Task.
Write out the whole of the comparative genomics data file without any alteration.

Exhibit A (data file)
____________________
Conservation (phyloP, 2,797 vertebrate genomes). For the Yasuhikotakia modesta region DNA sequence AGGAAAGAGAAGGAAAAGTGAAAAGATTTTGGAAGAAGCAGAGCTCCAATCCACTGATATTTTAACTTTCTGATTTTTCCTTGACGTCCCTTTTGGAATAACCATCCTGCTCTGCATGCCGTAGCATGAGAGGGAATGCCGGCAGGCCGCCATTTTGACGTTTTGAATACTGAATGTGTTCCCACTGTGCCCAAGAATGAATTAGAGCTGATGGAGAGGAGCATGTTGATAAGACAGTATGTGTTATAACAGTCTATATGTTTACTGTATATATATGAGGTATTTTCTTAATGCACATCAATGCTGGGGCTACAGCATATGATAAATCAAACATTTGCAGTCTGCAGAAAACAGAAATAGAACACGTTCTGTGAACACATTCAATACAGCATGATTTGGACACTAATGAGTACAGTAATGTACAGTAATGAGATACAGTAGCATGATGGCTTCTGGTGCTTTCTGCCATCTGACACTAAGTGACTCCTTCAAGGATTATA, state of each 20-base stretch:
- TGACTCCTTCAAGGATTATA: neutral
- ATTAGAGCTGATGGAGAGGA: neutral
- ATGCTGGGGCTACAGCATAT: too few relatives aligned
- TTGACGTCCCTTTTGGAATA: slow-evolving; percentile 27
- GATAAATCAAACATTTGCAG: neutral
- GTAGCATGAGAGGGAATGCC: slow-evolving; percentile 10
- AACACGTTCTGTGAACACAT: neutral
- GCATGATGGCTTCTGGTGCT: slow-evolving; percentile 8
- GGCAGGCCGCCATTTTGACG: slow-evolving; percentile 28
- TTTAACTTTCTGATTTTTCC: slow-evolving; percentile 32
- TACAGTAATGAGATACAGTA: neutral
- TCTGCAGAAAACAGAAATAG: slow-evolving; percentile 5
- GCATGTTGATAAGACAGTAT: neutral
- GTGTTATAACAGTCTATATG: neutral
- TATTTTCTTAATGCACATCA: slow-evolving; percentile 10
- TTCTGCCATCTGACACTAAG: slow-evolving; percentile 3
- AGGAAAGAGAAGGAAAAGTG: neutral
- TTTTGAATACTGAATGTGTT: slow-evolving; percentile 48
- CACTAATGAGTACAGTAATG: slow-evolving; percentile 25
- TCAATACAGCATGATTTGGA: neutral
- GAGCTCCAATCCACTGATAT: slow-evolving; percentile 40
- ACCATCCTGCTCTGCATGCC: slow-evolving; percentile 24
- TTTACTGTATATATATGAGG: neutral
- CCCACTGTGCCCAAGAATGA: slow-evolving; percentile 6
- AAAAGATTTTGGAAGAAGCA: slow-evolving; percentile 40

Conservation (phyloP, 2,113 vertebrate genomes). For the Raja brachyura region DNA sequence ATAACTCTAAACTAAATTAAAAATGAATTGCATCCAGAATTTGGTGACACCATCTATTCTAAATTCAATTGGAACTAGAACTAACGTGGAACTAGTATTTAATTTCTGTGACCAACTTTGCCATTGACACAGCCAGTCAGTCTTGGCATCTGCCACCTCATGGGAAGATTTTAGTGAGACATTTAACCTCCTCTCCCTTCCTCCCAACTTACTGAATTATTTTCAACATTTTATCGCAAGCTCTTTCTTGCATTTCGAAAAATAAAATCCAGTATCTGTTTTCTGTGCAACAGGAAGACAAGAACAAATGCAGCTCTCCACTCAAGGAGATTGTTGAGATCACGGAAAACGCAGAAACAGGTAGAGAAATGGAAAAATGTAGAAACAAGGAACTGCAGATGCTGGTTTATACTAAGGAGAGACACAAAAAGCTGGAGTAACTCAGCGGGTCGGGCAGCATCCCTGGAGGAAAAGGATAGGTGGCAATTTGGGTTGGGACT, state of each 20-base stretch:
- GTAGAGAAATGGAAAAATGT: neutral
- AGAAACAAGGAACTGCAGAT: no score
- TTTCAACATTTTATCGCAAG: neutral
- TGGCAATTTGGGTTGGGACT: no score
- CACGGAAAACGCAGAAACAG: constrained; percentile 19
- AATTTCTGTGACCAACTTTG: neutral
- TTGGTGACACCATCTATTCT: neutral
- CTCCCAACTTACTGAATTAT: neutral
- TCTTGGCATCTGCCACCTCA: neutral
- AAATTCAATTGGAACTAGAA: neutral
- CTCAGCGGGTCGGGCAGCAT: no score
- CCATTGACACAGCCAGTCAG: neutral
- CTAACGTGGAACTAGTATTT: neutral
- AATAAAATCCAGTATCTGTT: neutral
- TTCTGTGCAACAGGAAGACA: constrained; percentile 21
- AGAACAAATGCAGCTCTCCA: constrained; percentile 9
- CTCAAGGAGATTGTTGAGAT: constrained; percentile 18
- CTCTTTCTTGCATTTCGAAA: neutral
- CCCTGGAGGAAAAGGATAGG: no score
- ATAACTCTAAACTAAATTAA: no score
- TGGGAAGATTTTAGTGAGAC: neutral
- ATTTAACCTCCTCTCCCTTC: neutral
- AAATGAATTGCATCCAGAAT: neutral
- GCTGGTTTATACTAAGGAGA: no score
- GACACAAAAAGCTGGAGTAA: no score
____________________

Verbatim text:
Conservation (phyloP, 2,797 vertebrate genomes). For the Yasuhikotakia modesta region DNA sequence AGGAAAGAGAAGGAAAAGTGAAAAGATTTTGGAAGAAGCAGAGCTCCAATCCACTGATATTTTAACTTTCTGATTTTTCCTTGACGTCCCTTTTGGAATAACCATCCTGCTCTGCATGCCGTAGCATGAGAGGGAATGCCGGCAGGCCGCCATTTTGACGTTTTGAATACTGAATGTGTTCCCACTGTGCCCAAGAATGAATTAGAGCTGATGGAGAGGAGCATGTTGATAAGACAGTATGTGTTATAACAGTCTATATGTTTACTGTATATATATGAGGTATTTTCTTAATGCACATCAATGCTGGGGCTACAGCATATGATAAATCAAACATTTGCAGTCTGCAGAAAACAGAAATAGAACACGTTCTGTGAACACATTCAATACAGCATGATTTGGACACTAATGAGTACAGTAATGTACAGTAATGAGATACAGTAGCATGATGGCTTCTGGTGCTTTCTGCCATCTGACACTAAGTGACTCCTTCAAGGATTATA, state of each 20-base stretch:
- TGACTCCTTCAAGGATTATA: neutral
- ATTAGAGCTGATGGAGAGGA: neutral
- ATGCTGGGGCTACAGCATAT: too few relatives aligned
- TTGACGTCCCTTTTGGAATA: slow-evolving; percentile 27
- GATAAATCAAACATTTGCAG: neutral
- GTAGCATGAGAGGGAATGCC: slow-evolving; percentile 10
- AACACGTTCTGTGAACACAT: neutral
- GCATGATGGCTTCTGGTGCT: slow-evolving; percentile 8
- GGCAGGCCGCCATTTTGACG: slow-evolving; percentile 28
- TTTAACTTTCTGATTTTTCC: slow-evolving; percentile 32
- TACAGTAATGAGATACAGTA: neutral
- TCTGCAGAAAACAGAAATAG: slow-evolving; percentile 5
- GCATGTTGATAAGACAGTAT: neutral
- GTGTTATAACAGTCTATATG: neutral
- TATTTTCTTAATGCACATCA: slow-evolving; percentile 10
- TTCTGCCATCTGACACTAAG: slow-evolving; percentile 3
- AGGAAAGAGAAGGAAAAGTG: neutral
- TTTTGAATACTGAATGTGTT: slow-evolving; percentile 48
- CACTAATGAGTACAGTAATG: slow-evolving; percentile 25
- TCAATACAGCATGATTTGGA: neutral
- GAGCTCCAATCCACTGATAT: slow-evolving; percentile 40
- ACCATCCTGCTCTGCATGCC: slow-evolving; percentile 24
- TTTACTGTATATATATGAGG: neutral
- CCCACTGTGCCCAAGAATGA: slow-evolving; percentile 6
- AAAAGATTTTGGAAGAAGCA: slow-evolving; percentile 40

Conservation (phyloP, 2,113 vertebrate genomes). For the Raja brachyura region DNA sequence ATAACTCTAAACTAAATTAAAAATGAATTGCATCCAGAATTTGGTGACACCATCTATTCTAAATTCAATTGGAACTAGAACTAACGTGGAACTAGTATTTAATTTCTGTGACCAACTTTGCCATTGACACAGCCAGTCAGTCTTGGCATCTGCCACCTCATGGGAAGATTTTAGTGAGACATTTAACCTCCTCTCCCTTCCTCCCAACTTACTGAATTATTTTCAACATTTTATCGCAAGCTCTTTCTTGCATTTCGAAAAATAAAATCCAGTATCTGTTTTCTGTGCAACAGGAAGACAAGAACAAATGCAGCTCTCCACTCAAGGAGATTGTTGAGATCACGGAAAACGCAGAAACAGGTAGAGAAATGGAAAAATGTAGAAACAAGGAACTGCAGATGCTGGTTTATACTAAGGAGAGACACAAAAAGCTGGAGTAACTCAGCGGGTCGGGCAGCATCCCTGGAGGAAAAGGATAGGTGGCAATTTGGGTTGGGACT, state of each 20-base stretch:
- GTAGAGAAATGGAAAAATGT: neutral
- AGAAACAAGGAACTGCAGAT: no score
- TTTCAACATTTTATCGCAAG: neutral
- TGGCAATTTGGGTTGGGACT: no score
- CACGGAAAACGCAGAAACAG: constrained; percentile 19
- AATTTCTGTGACCAACTTTG: neutral
- TTGGTGACACCATCTATTCT: neutral
- CTCCCAACTTACTGAATTAT: neutral
- TCTTGGCATCTGCCACCTCA: neutral
- AAATTCAATTGGAACTAGAA: neutral
- CTCAGCGGGTCGGGCAGCAT: no score
- CCATTGACACAGCCAGTCAG: neutral
- CTAACGTGGAACTAGTATTT: neutral
- AATAAAATCCAGTATCTGTT: neutral
- TTCTGTGCAACAGGAAGACA: constrained; percentile 21
- AGAACAAATGCAGCTCTCCA: constrained; percentile 9
- CTCAAGGAGATTGTTGAGAT: constrained; percentile 18
- CTCTTTCTTGCATTTCGAAA: neutral
- CCCTGGAGGAAAAGGATAGG: no score
- ATAACTCTAAACTAAATTAA: no score
- TGGGAAGATTTTAGTGAGAC: neutral
- ATTTAACCTCCTCTCCCTTC: neutral
- AAATGAATTGCATCCAGAAT: neutral
- GCTGGTTTATACTAAGGAGA: no score
- GACACAAAAAGCTGGAGTAA: no score